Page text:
Dan Alexe vs Dacopaths  

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I sporadically come across Dan Alexe's writings. He's a smart dude, he's courageous, and he seems to constantly be bullying "protocronists / dacologists" whom he calls "dacopaths" ("dacopati" cf Romanian original, a term most likely inspired by the derisive and pejorative “psychopaths”). I thought I deconstruct / smite him a bit.

dan-alexeFeel free to disbelieve me, but I really do like this guy. He’s an accomplished writer, he has a charming demeanour of “defensive / honest dickishness” that I’m sure is a hit with ladies over 40. He could totally open for Holograf with one of his documentaries – just watch his interview with HN or Garantat 100%. He speaks somewhere between 15-50 languages – he might not be able to remember all the languages he speaks, but he certainly recalls their vocabulary and grammar.

We do share a few thoughts, such as the belief that talent, as he says, does not exist, but it is rather organized and efficient work. We also have differences, such as the fact that he’s a militant atheist, while I am not. I was also a bit annoyed by some dacologist “Ninja Spammer” and wrote about some funnier quasi-linguistics interpretations, but all in all, I find [positive, affirmative] Dacology revival more interesting and worthy of study than its denial.

My problem with his fight against protochronism is the same problem I have with militant atheists: their critical thinking is somehow muted when directed at themselves rather than “believers.” This is generally a human tendency, but it is particularly problematic with vociferous atheists in that they suffer of the same intellectual laziness they accuse “people of faith” from suffering.

[I had scheduled this article to be published later, thinking I will finish it, but I didn’t have the time and it got published only half-completed; what follows was added after it was first published.]

Not long ago, triggered by similar errors in judgement, I was writing in The Neutr(aliz)ed History of Romanians that Prof Dr Mircea Diaconescu, Rector of University of Bucharest (the biggest and most reputable in Romania), was similarly misguided. I made a number of points in that article, originally published in Romanian, essentially stating that nationalism, generally a bad idea, is particularly misplaced in science. It didn’t serve well prewar Germany, though it was not as abysmal under the proletarian dictatorship in the Soviet block. Yet history is not and never was “science” hence it does not need to suffer the downside of scienticism.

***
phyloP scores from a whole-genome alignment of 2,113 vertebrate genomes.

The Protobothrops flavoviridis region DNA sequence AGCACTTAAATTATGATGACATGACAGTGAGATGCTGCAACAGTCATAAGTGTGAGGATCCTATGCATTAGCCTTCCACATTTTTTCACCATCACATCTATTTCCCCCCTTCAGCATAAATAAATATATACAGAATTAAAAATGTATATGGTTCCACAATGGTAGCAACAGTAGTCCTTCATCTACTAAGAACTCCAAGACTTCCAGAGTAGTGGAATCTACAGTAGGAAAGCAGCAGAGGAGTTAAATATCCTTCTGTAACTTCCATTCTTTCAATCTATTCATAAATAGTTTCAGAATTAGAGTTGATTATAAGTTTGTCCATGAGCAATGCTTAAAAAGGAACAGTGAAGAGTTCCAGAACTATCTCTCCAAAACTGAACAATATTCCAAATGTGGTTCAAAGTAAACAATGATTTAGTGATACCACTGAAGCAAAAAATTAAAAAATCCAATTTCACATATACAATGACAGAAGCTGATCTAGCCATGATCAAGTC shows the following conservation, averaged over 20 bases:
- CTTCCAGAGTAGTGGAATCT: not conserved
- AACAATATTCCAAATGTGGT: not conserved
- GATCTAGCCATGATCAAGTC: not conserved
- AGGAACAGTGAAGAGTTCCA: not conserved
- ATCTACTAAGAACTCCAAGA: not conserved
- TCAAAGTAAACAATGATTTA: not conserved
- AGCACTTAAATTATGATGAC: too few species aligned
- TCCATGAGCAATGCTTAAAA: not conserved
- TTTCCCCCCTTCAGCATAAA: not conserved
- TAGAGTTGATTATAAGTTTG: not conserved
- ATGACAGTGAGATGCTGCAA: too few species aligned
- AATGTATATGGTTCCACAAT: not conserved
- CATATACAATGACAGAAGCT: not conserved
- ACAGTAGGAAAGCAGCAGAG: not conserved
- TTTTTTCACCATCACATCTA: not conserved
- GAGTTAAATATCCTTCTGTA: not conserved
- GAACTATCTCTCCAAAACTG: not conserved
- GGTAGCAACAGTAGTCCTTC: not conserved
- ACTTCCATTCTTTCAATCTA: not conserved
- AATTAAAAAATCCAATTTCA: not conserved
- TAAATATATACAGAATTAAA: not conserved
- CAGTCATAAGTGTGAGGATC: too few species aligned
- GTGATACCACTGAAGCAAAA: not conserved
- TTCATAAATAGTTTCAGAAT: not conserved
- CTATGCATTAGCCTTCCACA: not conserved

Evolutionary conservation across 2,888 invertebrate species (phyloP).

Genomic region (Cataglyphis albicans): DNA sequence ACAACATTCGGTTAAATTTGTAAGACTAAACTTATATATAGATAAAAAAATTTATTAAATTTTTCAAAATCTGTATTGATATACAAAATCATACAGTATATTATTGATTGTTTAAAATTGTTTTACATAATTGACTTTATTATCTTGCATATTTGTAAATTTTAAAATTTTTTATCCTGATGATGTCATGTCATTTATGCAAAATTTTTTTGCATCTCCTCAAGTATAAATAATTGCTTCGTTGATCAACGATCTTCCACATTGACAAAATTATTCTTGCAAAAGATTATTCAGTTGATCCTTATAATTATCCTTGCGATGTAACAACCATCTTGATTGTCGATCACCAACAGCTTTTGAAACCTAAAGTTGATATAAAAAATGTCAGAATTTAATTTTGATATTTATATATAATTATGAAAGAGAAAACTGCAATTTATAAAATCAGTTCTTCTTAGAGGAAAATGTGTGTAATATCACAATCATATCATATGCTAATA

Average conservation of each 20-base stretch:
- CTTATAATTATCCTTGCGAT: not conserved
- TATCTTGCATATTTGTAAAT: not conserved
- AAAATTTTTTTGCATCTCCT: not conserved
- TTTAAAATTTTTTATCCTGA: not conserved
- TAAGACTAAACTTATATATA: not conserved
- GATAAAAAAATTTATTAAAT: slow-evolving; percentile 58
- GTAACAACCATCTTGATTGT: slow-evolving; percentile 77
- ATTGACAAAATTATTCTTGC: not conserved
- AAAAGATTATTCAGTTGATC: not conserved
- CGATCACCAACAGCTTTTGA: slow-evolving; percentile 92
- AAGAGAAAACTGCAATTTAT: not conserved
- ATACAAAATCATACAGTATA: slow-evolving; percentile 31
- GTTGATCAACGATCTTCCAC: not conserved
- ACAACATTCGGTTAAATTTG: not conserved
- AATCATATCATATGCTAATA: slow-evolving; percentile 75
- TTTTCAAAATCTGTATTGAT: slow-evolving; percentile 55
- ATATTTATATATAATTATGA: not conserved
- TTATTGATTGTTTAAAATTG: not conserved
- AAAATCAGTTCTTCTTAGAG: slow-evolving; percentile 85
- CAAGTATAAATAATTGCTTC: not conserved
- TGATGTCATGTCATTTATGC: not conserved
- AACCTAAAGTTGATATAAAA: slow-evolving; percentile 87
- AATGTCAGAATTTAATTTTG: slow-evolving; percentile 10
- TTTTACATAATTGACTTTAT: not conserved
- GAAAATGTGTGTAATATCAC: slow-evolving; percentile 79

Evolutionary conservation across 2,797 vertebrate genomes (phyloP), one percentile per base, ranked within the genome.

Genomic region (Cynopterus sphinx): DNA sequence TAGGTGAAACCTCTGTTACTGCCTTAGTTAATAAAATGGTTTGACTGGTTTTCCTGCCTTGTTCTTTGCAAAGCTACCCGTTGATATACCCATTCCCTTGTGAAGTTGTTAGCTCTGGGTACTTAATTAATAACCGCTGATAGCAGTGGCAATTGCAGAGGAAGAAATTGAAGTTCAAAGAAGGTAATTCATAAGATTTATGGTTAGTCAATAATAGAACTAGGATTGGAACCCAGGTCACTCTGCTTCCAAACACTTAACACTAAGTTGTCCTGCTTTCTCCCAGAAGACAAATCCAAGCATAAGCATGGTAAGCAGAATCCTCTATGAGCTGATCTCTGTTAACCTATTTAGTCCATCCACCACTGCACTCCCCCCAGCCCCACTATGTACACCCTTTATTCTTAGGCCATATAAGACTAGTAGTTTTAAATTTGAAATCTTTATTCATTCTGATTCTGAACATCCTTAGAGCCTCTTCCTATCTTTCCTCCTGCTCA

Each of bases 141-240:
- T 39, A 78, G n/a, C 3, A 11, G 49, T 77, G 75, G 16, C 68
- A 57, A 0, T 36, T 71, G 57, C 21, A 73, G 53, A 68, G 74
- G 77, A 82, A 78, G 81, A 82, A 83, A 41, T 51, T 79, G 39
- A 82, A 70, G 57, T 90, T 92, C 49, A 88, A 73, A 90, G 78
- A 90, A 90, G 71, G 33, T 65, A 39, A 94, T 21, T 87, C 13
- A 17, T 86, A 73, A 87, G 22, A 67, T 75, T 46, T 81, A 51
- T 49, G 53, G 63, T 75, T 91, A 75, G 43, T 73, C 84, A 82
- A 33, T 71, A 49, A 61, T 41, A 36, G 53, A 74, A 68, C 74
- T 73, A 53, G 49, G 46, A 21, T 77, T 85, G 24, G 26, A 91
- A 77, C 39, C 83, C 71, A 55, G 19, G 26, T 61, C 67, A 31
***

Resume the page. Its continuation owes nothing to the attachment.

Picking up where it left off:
1. History is more Literature than Science. Subjective interpretations, bias, hidden agendas and groupthink rule.
  2. Historians are, by way of consequence, influenced by the context of their formative years and not in the least by the most popular ideas in their alma mater.
  3. In their quest to be original and to bring something new, some historians might go to the extreme of a strange “deconstructivism/nihilism” in that they will attack the pantheon of their own nation’s history.
  4. Nationalism is a sad disease to suffer from, but it can provide, at least for those still growing up or coming from disadvantaged backgrounds, some needed role-models and self-confidence through the feeling of belonging to a greater collective.
  5. Romanian public education has taken such a beating that it is now unlikely anybody can even understand what is going on with Romanian history reinterpretation, let alone judge for themselves and identify errors.

Sadly, it has become hip to badger historic figures. Dan Alexe starts with the Romanian Church at Athos (el-athos), continues on his blog with what he was able to make out of Desunsianu’s “Prehistoric Dacia” (cl-delir) and ends magisterially, at least as far as the articles I was planning to discuss go, with Tiberius Claudius Maximus, the man who “decapitated” Decebalus (cl-max).

LE: Just imagine, for a second, that some lowly NKVD/KGB aparatchik wrote on his gravestone I ordered Mayakovski's suicide. Or that I put it on my gravestone or on someone else’s gravestone. Or that the Sapanta poet put it on someone else's grave and many decades or centuries later, someone discovered it and published it on their blog. Would that make it the smoking gun in Mayakovski's suicide/murder controversy?

Discussing all his logical failings will take some time, but the latter is particularly bad, in that he seems to lend more credence to the bragging / epitaph of an anonymous soldier over the generally accepted narrative of Decebalus’ suicide (i.e., that he committed suicide, as depicted on Trajan’s Column in Rome, and may have been still alive when TCM reached him).

To be continued in the next instalment, .

Sources / More info: hu-da, imdb-da, wiki-da, neurope-da, el-athos, cl-delir, cl-max, wiki-decebal

Thank you for reading (mulţam fain pentru cetire)! Publicat Wednesday, September 17, 2014 . Similar articles under the following categories (poţi găsi articole similare sub următoarele categorii): (Subscribe), (Subscribe), (Subscribe), (Subscribe), (Subscribe), (Subscribe), (Subscribe), (Subscribe) . Dacă ţi-a plăcut articolul, PinIt-uieste-l, ReddIt-eaza-l, stumble-uieste-l altora, trimite-l pe WhatsApp yMess şi consideră abonarea la fluxul RSS sau prin email. Ma poti de asemenea gasi pe Google. Trackback poateputea fi trimis prin URL-ul de sub Comentarii.
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